Gay bars like Stud have moved events online for their housebound patrons. These shows, however, represent a mere fraction of the bars’ regular weekly schedules, and virtual tip jars don’t bring in the same cash as the regular live shows did. Still, it’s something, and for LGBT people with disabilities, these online offerings are often more accessible than the physical places.
Partial relief comes in other forms, too. Some states, like New York and Ohio, have relaxed rules to allow carryout liquor sales, giving some bars a revenue stream. In bigger cities, supporters have established relief funds for the LGBT nightlife workers sidelined by COVID-19 closures. Bars like Milwaukee’s This is It! have taken to GoFundMe to plead for donations.
But shuttered gay bars outside of big cities don’t have the resources—nor the national reach—to move content online or raise money. Because these bars in smaller cities are often the only LGBTQ address for multi-county regions, their temporary closure leaves already-isolated LGBTQ people even more isolated than ever. As one gay bar owner told The Daily Beast, “The vast majority of bars don’t operate with margins to be able to sustain themselves for two weeks, four weeks, or eight weeks without cash flow.”
If these temporary closure orders become permanent business failures, bars are unlikely to reopen quickly. Investors are required to open a bar in expensive, gentrified coastal cities. Savvy business owners may be able to declare bankruptcy and eventually reopen, but nearly all gay bars in America’s interior are mom-and-mom and pop-and-pop shops. These owners sometimes commingle personal finances with the professional, and lack the lines of credit to bounce back quickly.
The extent to which the stimulus package will help gay bars remains to be seen—all small businesses are in a state of limbo as they await relief funds. But the pathways for financial support for independent contractors and gig workers are even more cumbersome and convoluted in many states. These are the people not on the payroll who provide the sparkle to LGBT nightlife: the DJs, drag queens, dancers, and security guards.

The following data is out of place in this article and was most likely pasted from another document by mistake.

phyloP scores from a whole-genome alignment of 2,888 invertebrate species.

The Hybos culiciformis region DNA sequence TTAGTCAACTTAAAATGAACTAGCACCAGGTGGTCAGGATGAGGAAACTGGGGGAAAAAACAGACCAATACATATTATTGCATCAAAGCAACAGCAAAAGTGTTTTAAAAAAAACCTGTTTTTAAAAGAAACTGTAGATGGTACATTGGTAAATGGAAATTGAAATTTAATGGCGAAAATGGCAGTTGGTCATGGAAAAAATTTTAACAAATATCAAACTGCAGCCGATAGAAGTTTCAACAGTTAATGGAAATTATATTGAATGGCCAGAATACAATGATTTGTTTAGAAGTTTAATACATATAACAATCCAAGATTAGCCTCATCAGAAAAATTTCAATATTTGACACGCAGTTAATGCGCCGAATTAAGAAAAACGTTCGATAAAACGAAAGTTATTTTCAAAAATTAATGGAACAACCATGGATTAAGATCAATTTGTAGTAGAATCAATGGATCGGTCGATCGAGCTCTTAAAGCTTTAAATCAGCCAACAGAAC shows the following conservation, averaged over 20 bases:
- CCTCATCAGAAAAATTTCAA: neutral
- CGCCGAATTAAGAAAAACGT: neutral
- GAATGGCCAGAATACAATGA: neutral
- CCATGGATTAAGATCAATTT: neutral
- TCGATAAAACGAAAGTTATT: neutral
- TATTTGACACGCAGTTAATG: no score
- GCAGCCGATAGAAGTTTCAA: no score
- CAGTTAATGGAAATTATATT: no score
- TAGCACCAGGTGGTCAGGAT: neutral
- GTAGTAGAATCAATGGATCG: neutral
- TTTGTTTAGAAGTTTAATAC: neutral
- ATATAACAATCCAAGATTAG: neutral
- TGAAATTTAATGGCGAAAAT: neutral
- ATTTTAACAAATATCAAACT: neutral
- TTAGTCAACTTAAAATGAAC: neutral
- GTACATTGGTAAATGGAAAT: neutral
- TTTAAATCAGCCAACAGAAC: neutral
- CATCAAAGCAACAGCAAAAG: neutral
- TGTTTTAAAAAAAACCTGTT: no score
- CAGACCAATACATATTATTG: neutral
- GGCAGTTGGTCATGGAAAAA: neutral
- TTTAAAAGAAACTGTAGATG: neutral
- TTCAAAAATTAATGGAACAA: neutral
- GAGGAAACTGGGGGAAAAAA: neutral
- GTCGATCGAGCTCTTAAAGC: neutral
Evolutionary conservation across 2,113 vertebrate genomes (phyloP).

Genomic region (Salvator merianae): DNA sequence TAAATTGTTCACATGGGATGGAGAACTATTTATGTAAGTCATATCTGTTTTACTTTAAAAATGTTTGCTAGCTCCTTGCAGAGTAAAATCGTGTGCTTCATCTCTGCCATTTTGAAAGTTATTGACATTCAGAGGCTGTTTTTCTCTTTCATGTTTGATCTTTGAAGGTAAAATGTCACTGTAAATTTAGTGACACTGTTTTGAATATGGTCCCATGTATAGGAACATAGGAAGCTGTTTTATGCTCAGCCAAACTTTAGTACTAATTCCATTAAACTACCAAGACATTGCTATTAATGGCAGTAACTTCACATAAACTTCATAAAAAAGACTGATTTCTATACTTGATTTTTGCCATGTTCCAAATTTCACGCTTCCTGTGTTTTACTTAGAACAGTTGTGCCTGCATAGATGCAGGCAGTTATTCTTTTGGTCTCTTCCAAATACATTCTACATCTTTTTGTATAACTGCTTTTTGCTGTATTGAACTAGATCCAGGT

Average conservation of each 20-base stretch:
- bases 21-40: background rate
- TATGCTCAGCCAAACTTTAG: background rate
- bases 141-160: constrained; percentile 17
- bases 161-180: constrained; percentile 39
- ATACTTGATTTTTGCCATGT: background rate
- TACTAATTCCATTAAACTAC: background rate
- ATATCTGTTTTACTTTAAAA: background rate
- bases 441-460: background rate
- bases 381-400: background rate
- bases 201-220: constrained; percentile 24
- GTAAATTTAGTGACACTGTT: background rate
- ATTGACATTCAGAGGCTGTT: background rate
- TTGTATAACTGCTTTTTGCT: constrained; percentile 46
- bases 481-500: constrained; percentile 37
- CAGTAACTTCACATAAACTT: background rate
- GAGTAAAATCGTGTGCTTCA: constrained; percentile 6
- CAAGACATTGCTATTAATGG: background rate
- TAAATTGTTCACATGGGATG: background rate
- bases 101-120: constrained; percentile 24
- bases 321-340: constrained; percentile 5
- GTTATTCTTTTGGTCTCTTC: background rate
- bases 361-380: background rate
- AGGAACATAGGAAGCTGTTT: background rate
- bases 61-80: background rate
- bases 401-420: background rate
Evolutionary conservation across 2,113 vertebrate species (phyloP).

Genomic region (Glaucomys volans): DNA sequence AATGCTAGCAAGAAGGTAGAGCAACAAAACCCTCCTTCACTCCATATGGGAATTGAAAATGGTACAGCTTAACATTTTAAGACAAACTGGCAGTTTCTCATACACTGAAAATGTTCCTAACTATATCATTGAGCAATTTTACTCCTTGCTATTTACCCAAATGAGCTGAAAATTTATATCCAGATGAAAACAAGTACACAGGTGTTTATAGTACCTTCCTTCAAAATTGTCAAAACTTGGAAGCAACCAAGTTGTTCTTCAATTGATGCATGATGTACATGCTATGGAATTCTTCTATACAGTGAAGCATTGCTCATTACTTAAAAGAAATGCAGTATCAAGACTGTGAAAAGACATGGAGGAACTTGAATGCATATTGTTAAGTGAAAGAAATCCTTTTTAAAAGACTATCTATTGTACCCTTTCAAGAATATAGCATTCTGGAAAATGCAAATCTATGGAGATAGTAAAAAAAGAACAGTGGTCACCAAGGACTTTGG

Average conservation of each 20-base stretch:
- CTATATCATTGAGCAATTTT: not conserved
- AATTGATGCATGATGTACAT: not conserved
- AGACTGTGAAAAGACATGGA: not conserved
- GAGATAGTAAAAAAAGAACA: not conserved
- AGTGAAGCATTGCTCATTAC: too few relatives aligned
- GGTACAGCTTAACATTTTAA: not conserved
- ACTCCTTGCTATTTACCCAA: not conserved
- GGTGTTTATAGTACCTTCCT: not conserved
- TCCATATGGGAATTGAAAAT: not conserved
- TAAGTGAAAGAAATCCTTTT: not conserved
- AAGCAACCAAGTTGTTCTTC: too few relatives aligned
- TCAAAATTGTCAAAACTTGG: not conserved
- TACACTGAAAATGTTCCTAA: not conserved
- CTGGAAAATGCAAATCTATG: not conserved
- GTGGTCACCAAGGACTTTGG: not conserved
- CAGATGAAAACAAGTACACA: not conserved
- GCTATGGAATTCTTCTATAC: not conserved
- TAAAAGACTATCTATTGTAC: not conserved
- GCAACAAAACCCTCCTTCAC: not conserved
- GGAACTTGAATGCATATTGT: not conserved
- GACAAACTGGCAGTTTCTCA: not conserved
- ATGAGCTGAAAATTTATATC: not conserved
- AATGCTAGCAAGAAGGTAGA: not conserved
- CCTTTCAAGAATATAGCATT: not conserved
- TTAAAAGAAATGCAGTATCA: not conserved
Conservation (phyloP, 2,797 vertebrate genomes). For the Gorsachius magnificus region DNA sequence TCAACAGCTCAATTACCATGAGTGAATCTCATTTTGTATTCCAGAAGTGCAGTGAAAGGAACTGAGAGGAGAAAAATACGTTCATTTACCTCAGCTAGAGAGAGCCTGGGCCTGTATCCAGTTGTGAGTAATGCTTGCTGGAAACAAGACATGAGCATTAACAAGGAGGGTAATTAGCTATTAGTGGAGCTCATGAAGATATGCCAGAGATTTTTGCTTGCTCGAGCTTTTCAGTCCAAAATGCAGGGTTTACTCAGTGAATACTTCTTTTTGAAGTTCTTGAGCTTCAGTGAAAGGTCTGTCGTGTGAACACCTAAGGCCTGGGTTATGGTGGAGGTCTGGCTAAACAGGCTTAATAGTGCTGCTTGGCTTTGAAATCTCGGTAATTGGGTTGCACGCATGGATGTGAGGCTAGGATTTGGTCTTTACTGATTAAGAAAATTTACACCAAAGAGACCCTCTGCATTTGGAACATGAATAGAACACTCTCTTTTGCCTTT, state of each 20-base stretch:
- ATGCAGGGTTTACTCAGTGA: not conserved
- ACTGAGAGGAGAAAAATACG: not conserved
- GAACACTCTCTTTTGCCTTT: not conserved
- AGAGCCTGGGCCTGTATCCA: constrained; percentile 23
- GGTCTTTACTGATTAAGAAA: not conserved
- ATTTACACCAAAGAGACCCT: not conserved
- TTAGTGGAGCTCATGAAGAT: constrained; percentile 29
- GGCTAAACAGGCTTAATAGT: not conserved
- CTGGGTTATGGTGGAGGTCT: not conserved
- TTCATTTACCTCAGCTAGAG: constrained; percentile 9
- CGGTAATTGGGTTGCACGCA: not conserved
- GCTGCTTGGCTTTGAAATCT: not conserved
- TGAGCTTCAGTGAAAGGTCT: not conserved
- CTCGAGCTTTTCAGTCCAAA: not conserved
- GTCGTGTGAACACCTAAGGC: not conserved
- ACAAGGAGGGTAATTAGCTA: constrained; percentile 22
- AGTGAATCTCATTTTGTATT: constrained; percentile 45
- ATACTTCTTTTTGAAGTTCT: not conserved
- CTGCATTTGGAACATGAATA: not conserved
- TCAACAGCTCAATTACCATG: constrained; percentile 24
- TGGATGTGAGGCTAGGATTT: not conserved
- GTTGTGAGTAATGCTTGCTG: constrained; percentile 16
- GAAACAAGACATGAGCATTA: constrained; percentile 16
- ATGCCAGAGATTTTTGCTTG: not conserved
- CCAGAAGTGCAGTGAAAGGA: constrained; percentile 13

True, gay bars were never all things to all LGBT people. Caring about them means reckoning with their histories of exclusion of women, of transgender people, of people of color. Scholars once described them as the “primary social institution” of gay and lesbian life, but they haven’t been that for years. For many LGBT people they never were, even among the white gay men they primarily served. There are long histories of gay bars excluding those under 21, the undocumented, the disabled, and those in addiction recovery.
But only a pessimist would condemn bars for these exclusionary sins, while only a willful optimist would celebrate the closure of what is often the only place for LGBT people to find like-minded others to celebrate in our queer ways.
Whether 37 percent fewer gay bars is a lot or a little depends on where you stand. True, there are fewer of them now than at any time in the last 40-plus years. There were more gay bars during the depths of the AIDS crisis, even. On the other hand, there are still over 800 across 46 states, with new ones appearing each year. Gay bars may be in trouble, but they’re not disappearing.
Nonetheless, the pandemic threatens the most vulnerable establishments—and their loss affects those of us in the LGBT community who have the least to lose.